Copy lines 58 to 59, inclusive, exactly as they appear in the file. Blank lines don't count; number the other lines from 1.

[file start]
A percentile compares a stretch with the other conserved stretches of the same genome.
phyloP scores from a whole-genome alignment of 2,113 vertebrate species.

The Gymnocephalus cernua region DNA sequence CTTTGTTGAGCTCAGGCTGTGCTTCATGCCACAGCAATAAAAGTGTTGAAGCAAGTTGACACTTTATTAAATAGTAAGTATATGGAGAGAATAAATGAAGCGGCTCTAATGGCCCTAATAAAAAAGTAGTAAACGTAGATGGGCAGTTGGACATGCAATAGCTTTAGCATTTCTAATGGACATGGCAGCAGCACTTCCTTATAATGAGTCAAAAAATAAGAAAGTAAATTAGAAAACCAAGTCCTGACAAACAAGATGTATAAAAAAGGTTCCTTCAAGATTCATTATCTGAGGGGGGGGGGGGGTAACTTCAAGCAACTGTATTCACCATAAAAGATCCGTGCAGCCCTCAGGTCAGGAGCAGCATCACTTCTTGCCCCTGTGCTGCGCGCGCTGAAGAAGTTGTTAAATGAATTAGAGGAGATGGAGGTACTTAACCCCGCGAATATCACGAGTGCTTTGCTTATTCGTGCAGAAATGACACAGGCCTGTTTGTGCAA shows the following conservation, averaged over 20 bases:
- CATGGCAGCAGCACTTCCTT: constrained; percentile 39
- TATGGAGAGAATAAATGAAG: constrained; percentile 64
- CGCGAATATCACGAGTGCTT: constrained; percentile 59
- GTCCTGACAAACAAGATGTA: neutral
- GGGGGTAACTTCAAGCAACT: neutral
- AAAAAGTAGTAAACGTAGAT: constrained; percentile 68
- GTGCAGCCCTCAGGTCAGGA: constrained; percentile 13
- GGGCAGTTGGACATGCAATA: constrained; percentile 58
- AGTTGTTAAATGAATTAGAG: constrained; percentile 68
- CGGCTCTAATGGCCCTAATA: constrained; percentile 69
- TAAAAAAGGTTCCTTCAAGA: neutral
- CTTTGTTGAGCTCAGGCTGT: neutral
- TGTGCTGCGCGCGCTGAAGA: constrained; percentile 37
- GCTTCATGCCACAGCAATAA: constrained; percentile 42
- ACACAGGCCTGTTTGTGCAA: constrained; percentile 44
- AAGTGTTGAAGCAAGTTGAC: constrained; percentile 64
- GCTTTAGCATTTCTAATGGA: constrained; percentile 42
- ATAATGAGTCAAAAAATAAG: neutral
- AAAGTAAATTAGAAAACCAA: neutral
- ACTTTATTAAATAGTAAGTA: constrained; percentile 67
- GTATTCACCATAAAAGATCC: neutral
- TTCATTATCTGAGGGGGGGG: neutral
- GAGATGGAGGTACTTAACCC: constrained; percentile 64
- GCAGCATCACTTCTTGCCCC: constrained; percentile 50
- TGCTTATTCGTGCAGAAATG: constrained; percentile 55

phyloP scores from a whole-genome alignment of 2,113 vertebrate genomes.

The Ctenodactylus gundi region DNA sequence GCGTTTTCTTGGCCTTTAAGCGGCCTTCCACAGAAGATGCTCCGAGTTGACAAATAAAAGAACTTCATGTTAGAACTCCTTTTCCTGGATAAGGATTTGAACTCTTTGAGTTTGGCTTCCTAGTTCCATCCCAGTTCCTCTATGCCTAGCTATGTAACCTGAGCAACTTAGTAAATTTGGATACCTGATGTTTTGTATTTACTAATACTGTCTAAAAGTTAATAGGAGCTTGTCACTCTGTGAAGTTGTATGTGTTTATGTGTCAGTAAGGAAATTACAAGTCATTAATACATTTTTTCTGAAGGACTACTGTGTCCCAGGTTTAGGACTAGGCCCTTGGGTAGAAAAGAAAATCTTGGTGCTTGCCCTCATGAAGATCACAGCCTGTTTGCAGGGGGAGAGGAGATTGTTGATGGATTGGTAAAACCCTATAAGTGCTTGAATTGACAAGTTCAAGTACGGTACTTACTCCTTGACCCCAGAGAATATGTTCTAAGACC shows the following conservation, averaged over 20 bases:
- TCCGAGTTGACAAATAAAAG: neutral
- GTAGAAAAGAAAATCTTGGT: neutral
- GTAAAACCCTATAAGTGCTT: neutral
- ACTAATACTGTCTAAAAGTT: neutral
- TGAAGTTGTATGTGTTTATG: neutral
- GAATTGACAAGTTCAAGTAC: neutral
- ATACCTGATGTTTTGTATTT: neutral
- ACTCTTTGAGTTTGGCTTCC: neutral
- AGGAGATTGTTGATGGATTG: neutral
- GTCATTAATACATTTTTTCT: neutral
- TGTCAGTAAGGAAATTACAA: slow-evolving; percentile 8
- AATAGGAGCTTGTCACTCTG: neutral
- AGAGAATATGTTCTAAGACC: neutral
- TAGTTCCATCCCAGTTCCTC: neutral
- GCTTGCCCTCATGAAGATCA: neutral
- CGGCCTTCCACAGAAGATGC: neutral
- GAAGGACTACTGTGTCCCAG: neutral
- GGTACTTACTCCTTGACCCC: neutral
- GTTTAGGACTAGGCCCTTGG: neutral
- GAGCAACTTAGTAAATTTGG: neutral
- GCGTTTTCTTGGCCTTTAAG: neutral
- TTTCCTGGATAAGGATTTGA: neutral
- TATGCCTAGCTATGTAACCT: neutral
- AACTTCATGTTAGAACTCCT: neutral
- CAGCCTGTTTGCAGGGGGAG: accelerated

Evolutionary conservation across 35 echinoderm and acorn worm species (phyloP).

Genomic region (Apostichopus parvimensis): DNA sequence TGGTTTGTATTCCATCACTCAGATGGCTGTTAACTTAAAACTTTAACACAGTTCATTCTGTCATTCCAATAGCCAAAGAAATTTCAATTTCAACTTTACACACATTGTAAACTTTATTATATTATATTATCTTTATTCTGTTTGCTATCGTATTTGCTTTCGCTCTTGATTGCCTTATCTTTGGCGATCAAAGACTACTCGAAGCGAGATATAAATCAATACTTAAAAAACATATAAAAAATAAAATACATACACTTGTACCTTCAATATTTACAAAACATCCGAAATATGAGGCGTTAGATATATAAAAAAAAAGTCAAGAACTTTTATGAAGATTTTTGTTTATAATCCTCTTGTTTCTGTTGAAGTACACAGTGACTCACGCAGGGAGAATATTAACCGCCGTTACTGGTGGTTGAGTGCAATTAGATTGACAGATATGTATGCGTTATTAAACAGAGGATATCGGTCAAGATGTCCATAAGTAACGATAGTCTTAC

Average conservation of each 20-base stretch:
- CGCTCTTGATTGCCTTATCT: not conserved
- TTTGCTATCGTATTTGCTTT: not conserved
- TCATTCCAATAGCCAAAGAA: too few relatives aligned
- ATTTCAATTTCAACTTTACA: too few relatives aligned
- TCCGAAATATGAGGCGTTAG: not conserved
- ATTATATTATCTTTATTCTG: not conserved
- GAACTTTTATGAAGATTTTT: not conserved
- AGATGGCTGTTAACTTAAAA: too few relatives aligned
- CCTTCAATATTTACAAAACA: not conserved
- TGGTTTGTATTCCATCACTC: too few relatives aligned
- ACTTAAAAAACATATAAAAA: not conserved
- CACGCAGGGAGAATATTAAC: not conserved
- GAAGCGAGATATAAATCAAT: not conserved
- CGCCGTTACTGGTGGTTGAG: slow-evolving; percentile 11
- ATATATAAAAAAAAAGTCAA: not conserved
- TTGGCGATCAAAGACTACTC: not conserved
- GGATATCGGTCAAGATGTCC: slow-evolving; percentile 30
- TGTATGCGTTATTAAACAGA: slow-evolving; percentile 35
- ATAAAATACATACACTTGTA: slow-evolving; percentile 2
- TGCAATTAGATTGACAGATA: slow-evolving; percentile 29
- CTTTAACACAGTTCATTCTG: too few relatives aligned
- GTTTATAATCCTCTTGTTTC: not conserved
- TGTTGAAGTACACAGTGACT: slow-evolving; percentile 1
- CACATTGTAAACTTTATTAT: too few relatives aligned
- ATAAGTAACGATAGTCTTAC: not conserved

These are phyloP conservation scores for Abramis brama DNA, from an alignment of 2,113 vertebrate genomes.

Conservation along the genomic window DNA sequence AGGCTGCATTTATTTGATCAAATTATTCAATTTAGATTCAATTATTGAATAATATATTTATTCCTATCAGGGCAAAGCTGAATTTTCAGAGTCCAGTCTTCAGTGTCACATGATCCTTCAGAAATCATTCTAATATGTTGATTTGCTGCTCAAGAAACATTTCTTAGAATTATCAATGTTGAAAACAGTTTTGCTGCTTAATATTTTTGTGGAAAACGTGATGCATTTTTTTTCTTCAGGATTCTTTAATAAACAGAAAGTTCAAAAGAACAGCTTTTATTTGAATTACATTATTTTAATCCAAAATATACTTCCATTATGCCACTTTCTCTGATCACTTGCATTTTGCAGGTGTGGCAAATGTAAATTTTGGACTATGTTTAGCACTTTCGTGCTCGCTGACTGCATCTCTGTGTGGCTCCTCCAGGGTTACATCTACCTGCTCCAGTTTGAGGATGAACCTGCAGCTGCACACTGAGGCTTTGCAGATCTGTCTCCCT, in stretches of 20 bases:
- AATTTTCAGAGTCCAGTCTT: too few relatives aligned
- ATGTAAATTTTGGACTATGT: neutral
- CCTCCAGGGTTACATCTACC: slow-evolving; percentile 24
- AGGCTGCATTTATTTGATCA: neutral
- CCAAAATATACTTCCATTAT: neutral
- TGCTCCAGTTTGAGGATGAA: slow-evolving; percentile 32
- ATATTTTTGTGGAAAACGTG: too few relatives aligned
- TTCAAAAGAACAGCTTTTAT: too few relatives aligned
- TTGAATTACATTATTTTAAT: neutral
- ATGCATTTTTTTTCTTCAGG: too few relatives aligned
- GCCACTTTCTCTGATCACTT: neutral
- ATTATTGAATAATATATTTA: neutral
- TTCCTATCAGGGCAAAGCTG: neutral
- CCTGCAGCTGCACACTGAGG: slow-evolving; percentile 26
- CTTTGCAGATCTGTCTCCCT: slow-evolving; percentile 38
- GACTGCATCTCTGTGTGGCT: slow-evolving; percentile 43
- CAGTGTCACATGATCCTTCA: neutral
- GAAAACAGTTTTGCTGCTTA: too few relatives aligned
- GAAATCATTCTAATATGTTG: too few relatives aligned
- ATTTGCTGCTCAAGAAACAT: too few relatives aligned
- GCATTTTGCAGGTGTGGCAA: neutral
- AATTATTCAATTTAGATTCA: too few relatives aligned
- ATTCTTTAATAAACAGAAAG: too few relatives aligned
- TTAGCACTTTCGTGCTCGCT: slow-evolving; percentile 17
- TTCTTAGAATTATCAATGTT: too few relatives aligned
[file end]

Average conservation of each 20-base stretch:
- CGCTCTTGATTGCCTTATCT: not conserved